Productivity, Recent Article, Spiritual

GTD contexts: aligned to purpose

David Allen’s Getting Things Done methodology is used by productivity nerds, and others, world wide. There’s a reason. It’s clean, clear, and practical. In short, GTD makes managing the stuff of life easier. Contexts are an important part of making the system work.  In the five years I’ve been using GTD to get things done, I’ve learned a lot.  Contexts help you group tasks together, either by location, like thinking or agendas—tasks associated with a particular individual or group. Contexts make moving between tasks easier. They are oil for the GTD machine. At first, I used contexts as suggested in Mr Allen’s book, with a few small tweaks to suit my lifestyle and work habits. Later, I included a couple of energy based contexts. For example, I included ‘full focus’ for those tasks which required concentration, and ‘dash’ for a task which would take ten minutes or less. I have to admit,…

Purpose, Recent Article, Spiritual

How does it all fit together? LIFE is Spiritual Practice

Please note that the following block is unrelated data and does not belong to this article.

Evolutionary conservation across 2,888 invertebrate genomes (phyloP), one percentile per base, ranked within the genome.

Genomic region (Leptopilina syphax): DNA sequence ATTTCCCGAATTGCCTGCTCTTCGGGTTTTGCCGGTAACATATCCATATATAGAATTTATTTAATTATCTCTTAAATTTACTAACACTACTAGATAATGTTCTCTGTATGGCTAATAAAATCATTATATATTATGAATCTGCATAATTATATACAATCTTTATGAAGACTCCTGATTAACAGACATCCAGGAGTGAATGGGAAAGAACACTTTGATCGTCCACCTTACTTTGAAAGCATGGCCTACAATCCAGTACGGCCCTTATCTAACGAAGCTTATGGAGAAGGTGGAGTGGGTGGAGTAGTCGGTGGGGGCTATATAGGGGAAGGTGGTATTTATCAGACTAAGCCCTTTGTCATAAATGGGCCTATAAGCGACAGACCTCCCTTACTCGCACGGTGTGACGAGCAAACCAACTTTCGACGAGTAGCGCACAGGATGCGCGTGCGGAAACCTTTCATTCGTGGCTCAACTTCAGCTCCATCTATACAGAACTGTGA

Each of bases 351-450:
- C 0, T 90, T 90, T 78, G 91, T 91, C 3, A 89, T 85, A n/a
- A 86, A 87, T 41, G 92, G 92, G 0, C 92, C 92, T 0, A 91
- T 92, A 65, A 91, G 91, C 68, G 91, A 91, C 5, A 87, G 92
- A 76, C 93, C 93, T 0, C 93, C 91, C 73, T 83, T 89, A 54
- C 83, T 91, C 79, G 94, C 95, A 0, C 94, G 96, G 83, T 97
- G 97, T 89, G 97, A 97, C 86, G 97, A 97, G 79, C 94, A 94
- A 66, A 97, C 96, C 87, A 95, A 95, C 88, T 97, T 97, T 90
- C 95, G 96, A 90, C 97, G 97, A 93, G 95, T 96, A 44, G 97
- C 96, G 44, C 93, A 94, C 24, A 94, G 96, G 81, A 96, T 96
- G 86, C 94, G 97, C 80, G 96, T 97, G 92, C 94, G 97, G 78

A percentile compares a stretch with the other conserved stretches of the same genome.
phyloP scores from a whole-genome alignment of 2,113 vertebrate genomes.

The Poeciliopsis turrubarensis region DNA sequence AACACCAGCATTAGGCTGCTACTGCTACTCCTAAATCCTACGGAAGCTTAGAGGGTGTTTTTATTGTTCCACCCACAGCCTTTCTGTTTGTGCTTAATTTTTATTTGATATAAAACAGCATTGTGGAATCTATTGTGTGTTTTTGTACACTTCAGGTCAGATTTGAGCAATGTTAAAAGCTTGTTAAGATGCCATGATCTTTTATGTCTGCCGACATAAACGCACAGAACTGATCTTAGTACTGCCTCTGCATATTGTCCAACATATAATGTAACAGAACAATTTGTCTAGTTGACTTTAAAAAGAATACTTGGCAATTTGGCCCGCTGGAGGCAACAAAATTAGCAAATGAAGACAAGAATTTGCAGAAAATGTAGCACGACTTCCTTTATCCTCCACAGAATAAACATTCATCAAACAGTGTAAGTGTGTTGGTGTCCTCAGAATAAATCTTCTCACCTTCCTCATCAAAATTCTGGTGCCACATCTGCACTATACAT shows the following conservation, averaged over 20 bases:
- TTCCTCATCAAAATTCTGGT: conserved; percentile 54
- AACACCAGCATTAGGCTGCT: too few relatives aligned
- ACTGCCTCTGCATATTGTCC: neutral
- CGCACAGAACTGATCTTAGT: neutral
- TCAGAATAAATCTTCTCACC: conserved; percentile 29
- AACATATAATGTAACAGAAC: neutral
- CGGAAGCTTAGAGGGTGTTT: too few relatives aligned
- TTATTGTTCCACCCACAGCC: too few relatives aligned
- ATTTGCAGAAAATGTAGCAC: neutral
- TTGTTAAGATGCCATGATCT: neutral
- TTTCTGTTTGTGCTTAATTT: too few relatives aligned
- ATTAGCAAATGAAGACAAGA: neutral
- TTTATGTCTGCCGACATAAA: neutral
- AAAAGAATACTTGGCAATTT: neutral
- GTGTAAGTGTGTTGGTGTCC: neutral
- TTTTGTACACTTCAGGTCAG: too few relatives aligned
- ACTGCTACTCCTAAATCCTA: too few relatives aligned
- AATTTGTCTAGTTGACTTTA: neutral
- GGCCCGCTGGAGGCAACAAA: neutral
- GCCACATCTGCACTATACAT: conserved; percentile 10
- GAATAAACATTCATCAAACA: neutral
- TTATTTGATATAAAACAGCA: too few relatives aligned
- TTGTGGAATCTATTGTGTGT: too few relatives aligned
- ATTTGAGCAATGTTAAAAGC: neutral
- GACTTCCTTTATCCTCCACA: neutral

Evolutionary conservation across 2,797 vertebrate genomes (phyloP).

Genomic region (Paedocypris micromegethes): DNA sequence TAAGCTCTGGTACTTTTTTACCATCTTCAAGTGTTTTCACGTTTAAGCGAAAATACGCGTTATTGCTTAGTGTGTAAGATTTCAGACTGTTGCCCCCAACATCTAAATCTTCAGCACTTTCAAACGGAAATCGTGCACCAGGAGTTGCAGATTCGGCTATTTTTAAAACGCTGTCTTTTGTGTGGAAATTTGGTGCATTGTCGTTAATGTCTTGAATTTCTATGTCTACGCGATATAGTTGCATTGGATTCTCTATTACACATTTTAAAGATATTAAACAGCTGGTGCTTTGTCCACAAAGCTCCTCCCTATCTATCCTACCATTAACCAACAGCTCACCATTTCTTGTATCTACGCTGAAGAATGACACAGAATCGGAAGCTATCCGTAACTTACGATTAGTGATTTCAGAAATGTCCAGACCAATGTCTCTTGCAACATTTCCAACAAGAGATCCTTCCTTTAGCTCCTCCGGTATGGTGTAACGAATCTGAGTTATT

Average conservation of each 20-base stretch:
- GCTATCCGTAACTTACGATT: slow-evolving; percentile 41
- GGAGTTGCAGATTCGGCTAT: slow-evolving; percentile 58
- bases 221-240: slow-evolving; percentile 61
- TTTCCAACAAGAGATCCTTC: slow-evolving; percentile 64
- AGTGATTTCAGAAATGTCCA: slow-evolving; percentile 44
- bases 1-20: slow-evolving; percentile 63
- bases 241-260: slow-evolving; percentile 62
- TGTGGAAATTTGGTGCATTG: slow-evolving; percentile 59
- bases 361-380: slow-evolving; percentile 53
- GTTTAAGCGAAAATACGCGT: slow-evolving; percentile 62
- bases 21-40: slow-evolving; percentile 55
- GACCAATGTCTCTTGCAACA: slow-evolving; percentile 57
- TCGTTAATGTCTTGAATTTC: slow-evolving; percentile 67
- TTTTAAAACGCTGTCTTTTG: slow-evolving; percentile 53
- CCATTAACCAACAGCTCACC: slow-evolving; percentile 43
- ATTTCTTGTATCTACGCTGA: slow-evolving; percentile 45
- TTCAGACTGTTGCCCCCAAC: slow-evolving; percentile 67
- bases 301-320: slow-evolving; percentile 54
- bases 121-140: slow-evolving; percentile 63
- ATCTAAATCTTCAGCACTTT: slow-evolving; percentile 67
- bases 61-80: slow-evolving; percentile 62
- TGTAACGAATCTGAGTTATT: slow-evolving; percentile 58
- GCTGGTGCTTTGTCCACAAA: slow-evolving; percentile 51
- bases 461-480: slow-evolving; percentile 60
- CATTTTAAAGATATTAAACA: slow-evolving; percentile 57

This here? This is the kind of photo that happens when the kiddo steals your phone on a Sunday morning. It’s a terrible pic of me in my PJs, hair a mess, no makeup; looking less than prepared for the day. And looking back, I wouldn’t change it for a thing. My husband, Gary has been living with MS for most of our married life. Multiple Sclerosis is a disease of the central nervous system with physical, cognitive, and for some, psychiatric symptoms. Gary manages his illness incredibly well, but I can admit there have been difficult times. Days I couldn’t wait to see the back of, such as the day we discovered MS had disguised peptic ulcers until the eleventh hour. Or the almost two years we muddled our way through one never-say-die bedsore that opened up after a lengthy stay in the hospital. Then there’s the physical limitations…